The Gjermundbo helmet, aside from ships and runestones, stands as arguably the most renowned artifact of the Viking era.

As Torkild Waagaard clarified in his 2023 interview with The Viking Herald, it's correctly called the Gjermundbo helmet, not "Gjermundbu."

This helmet is distinguished as one of the few Viking artifacts discovered in a condition that allows for straightforward reconstruction. 

The 1943 discovery of the Gjermundbo helmet, a rare and complete Viking helmet, along with other artifacts, marked a significant archaeological find on a farm in Norway. Photo: Wolfmann / Wikimedia Commons (CC BY-SA 4.0)

Shielded from the Nazis 

"It was my uncle Gunnar Gjermundbo who found it in 1943," says Bjarne Sørensen. 

"My grandparents were building a new house. Since this was during the war, and the SS had an office nearby, my uncle took what he found and hid it in the barn and covered it with sheep's poo until he could get in contact with a Norwegian archaeologist." 

"If the Germans had known what he found, I am sure all these things would have ended up in Germany. They were crazy about Viking stuff." 

The location, near Haugsbygd in the municipality of Ringerike north of Oslo, was not a familiar one, however. 

"Gjermundbo is the farm's name, and all the family members use Gjermundbo," Torkild told The Viking Herald. "It was wrongly spelled when the archaeologists started writing about it in 1945, which has stuck ever since." 

After Oslo archaeologists began investigating the discovery of an iron helmet, which was made from four plates and found in nine fragments, along with other weaponry, museologist Sigurd Grieg published the scientific book Gjermundbufunnet en høvdingegrav fra 900-årene fra Ringerike in 1947. 

Written by the recent administrative manager of the Antiquities Collection of the University of Oslo (today's Museum of Cultural History), this set the erroneous notion that the farmstead was called "Gjermundbu" in print. 

Growing up near the Gjermundbo find, Torkild Waagaard developed a passion for Viking history, leading him to become an accomplished creator of historical replicas. Photo: Torkild Waagaard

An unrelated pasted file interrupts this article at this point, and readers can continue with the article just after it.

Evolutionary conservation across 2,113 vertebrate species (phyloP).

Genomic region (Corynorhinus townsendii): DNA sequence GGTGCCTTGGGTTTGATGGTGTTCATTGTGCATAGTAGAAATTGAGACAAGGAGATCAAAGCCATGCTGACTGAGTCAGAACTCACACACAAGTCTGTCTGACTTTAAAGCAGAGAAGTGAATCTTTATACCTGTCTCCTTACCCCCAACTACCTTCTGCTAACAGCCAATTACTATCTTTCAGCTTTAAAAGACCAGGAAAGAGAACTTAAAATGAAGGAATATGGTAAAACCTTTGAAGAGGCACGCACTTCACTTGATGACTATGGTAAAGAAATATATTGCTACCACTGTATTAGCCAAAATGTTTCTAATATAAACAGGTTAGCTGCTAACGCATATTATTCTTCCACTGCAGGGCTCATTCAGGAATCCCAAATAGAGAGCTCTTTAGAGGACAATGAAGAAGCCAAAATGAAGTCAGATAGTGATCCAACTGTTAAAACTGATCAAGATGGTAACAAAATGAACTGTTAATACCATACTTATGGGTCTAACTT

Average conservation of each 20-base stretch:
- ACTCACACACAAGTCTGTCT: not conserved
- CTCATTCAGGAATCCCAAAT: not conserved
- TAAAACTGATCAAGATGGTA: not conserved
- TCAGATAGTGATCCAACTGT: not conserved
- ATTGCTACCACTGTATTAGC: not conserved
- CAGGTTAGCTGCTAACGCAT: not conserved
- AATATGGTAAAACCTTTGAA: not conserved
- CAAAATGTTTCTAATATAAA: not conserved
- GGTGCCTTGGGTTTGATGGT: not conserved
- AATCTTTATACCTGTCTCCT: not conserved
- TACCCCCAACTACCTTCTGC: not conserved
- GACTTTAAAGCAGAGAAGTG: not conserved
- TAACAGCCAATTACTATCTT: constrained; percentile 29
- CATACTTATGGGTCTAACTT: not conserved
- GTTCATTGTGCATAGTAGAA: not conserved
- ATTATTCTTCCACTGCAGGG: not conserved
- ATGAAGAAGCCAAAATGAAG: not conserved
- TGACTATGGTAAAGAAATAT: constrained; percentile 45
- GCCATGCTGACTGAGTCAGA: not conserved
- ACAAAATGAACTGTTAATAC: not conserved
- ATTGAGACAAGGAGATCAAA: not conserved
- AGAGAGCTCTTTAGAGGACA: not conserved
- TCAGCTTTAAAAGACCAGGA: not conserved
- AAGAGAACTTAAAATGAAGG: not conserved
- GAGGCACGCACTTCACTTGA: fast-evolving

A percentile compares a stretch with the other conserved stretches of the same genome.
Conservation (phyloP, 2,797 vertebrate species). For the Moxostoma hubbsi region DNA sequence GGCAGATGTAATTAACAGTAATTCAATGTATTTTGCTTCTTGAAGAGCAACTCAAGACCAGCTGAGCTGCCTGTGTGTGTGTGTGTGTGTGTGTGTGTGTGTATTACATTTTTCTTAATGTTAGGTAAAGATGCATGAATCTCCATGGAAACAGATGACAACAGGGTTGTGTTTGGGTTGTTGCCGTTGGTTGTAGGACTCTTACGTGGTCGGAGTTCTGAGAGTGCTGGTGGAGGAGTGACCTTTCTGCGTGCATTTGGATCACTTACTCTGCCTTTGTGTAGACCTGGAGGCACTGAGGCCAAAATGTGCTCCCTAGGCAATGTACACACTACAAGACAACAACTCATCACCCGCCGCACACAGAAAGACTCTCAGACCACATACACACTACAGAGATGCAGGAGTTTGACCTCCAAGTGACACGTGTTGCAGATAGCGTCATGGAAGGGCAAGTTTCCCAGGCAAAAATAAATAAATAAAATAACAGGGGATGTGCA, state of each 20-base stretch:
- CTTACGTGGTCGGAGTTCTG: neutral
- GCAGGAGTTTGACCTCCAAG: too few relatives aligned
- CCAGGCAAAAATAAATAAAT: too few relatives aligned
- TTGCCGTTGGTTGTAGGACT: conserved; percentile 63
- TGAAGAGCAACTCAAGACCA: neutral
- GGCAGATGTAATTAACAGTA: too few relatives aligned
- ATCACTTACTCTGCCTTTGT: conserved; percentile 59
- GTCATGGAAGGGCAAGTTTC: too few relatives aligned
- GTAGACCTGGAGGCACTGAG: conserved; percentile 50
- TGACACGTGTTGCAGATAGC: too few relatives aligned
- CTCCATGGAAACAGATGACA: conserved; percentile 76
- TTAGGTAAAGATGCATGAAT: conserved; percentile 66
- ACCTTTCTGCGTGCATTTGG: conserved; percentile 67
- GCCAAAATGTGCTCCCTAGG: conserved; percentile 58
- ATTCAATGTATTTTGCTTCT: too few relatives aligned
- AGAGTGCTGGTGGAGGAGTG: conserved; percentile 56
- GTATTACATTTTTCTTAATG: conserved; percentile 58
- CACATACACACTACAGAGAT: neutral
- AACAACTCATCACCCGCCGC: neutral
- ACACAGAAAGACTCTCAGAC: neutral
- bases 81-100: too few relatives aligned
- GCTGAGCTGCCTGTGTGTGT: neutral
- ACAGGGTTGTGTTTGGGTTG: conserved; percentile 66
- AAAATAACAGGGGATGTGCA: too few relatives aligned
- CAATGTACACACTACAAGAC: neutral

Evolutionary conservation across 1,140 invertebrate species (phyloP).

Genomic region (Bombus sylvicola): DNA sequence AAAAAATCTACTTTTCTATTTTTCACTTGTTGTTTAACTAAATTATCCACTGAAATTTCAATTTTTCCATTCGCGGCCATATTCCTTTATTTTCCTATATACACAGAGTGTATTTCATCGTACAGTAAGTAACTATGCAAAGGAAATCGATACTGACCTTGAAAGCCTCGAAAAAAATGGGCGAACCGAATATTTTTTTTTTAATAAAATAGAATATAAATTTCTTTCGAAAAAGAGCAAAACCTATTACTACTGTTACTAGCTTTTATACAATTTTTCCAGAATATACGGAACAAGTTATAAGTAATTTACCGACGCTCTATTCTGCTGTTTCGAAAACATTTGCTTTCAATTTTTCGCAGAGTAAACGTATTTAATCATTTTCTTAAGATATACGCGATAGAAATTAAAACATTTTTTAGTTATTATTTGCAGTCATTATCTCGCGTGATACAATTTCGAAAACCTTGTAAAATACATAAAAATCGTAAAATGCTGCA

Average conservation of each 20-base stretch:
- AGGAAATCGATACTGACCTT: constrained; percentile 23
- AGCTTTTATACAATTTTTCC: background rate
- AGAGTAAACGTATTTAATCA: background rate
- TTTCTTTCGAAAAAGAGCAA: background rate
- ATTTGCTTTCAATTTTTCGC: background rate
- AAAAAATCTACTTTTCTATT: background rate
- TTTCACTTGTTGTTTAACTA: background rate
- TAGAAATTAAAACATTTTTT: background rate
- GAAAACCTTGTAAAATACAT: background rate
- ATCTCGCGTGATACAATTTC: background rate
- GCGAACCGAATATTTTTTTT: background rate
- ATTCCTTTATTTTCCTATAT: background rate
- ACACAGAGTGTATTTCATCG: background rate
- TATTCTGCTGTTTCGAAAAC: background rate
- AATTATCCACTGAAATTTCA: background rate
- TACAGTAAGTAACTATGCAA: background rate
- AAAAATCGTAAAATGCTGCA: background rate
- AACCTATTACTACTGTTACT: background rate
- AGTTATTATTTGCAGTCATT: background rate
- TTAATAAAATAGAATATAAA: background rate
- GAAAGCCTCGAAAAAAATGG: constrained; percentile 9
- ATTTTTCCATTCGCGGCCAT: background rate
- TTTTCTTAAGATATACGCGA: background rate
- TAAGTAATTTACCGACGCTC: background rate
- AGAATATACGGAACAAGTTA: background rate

Friends and family 

Three years later, Bjarne Sørensen was born. "I grew up on the farm and became aware of the find when I was between eight and ten years old," he says. 

"It was my mother's brother who had found it. My uncle Gunnar, who also lived on the farm." 

"I met Torkild when I was about 13 years old. My other uncle, Arne, taught him woodwork and metalwork at school. He also lived on the farm, and I learned a lot from him." 

Torkild, meanwhile, honed his skills to become an instrument maker and electrical engineer. 

"I remember borrowing Grieg's book from the local library in 1960," he told The Viking Herald. "I studied everything I could find on the topic, but many questions remained unanswered…" 

Later, he recounted, "I looked at the drawings in the book and started making a helmet in 1998. The first replica I completed was given to Knut Gjermundbo, along with my first sword replicas. That's how it started." 

What ensued was a longstanding relationship between the Gjermundbo family, who commissioned sword and helmet replicas, and Torkild Waagaard, who crafted them: 

"The first helmet I made, the blue one without chainmail, I worked on in short intervals throughout 2000. The other helmet I made – with chainmail – was completed in 2010. A family member, Ole Gjermundbu, requested it in black."

"I had some help with the chain mail. Moreover, we don't know if the original helmet had a tip at the top, as my version does. But all these replicas were based on the original drawings from Sigurd Grieg's 1947 book." 

In replicating the Gjermundbo helmet, Torkild Waagaard adhered to the designs in Sigurd Grieg's 1947 book, albeit with the creative addition of a tip at the top, a detail not verified in the historical helmet. Photo: Torkild Waagaard

Could there be more? 

By this time, Bjarne Sørensen was also crafting helmets. 

"I am a qualified mechanical engineer and a mechanic. In 2012, I made a helmet because a friend from school was going to Iceland to speak about Vikings and the Gjermundbo grave," he said. 

Torkild, who grew up just four kilometers from the site, shared with The Viking Herald, "The weapons discovered in the grave included three swords, three axes, three spearheads, seven large arrowheads, a shirt of chain mail, and horse gear…" 

The mound containing this burial treasure was enormous, almost 30 meters long, and shaped like a ship.

However, as the burial was far inland, no vessel was involved. Instead, the burial featured wagons, akin to late Viking Age burials in present-day Belarus, Russia, and Ukraine. 

Bjarne added, "We know that when a great man died, a warrior was buried nearby in a fire grave to protect him in Valhalla. The grave my uncle found was a fire grave, filled with ash and coal and devoid of wood or leather." 

"Approximately 30 meters from the grave, there is a symmetrical mound, about 15 meters high and 15 meters in diameter at the base, narrowing to one meter at the top. This mound has never been investigated." 

"We are now trying to get it scanned with an earth scanner, but we need to find someone willing to fund the scanning. Torkild is working on this…" 

Now in their seventies, with their collections of helmet and sword replicas expanding, both boyhood friends are contemplating the future. 

Bjarne has already made a decision: "My grandson Vetle, currently a student in France, will inherit all my Viking artifacts after I am gone." 

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